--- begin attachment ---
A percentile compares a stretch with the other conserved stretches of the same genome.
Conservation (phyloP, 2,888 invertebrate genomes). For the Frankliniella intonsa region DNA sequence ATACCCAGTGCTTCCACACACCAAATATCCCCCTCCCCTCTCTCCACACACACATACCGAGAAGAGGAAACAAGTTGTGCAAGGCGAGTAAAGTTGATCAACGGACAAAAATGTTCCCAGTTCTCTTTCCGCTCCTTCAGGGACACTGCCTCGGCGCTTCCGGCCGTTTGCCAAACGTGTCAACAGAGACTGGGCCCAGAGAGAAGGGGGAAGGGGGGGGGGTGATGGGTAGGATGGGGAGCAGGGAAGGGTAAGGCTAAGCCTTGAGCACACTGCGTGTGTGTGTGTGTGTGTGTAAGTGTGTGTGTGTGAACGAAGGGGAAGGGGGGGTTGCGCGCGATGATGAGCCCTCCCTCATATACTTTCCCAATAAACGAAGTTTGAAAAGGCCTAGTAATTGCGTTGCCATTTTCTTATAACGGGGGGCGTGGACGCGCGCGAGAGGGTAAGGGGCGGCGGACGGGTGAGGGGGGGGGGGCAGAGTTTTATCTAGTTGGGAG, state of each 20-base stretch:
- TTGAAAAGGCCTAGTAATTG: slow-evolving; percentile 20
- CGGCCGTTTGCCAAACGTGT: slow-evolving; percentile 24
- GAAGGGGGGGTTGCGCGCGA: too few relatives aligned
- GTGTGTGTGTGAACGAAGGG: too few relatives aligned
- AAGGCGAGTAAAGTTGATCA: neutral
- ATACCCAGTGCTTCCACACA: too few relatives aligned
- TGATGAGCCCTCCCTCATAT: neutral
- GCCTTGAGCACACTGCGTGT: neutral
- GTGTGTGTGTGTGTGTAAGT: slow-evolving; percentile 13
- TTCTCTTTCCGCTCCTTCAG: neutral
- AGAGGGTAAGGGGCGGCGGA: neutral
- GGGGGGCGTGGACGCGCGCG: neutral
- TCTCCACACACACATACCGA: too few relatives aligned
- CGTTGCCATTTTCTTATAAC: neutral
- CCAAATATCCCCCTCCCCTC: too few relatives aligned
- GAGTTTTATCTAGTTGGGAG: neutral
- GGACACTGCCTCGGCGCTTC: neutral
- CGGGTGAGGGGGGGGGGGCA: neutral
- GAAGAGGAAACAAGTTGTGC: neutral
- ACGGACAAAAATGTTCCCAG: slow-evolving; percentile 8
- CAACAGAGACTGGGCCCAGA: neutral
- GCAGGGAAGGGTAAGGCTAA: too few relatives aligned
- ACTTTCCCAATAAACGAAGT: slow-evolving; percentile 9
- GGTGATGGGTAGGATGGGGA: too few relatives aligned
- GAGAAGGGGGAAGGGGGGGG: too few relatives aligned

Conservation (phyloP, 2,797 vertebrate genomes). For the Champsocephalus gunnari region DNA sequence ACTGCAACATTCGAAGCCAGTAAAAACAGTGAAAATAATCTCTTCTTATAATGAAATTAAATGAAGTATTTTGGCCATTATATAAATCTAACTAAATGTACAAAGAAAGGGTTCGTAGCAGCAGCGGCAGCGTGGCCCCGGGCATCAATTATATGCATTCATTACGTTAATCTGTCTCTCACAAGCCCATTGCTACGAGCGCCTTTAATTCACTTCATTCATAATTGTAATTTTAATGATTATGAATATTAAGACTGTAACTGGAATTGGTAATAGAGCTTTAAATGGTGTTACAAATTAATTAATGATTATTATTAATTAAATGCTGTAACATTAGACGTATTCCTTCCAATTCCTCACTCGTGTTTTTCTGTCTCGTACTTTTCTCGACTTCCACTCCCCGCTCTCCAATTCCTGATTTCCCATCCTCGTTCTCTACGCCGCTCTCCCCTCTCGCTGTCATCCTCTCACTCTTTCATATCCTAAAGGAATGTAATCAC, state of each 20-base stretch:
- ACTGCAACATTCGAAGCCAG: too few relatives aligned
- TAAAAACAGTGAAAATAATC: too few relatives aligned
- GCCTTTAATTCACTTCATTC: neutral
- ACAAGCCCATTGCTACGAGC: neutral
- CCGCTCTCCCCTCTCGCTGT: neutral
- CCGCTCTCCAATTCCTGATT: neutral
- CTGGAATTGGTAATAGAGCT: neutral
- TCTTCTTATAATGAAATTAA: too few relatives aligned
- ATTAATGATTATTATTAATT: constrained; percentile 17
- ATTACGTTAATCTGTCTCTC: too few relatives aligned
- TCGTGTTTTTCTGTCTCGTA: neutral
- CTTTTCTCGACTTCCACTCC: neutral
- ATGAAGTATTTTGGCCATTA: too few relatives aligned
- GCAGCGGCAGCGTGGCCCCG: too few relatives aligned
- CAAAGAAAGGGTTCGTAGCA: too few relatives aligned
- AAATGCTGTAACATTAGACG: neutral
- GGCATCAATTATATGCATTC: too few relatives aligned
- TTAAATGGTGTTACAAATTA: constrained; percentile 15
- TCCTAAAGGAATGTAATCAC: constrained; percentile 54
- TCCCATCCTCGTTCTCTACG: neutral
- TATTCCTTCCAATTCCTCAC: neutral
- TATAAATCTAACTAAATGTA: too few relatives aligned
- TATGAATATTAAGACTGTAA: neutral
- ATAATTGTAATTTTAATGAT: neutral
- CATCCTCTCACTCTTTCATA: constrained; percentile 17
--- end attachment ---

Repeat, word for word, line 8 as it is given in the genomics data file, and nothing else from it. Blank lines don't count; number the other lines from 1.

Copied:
- ATACCCAGTGCTTCCACACA: too few relatives aligned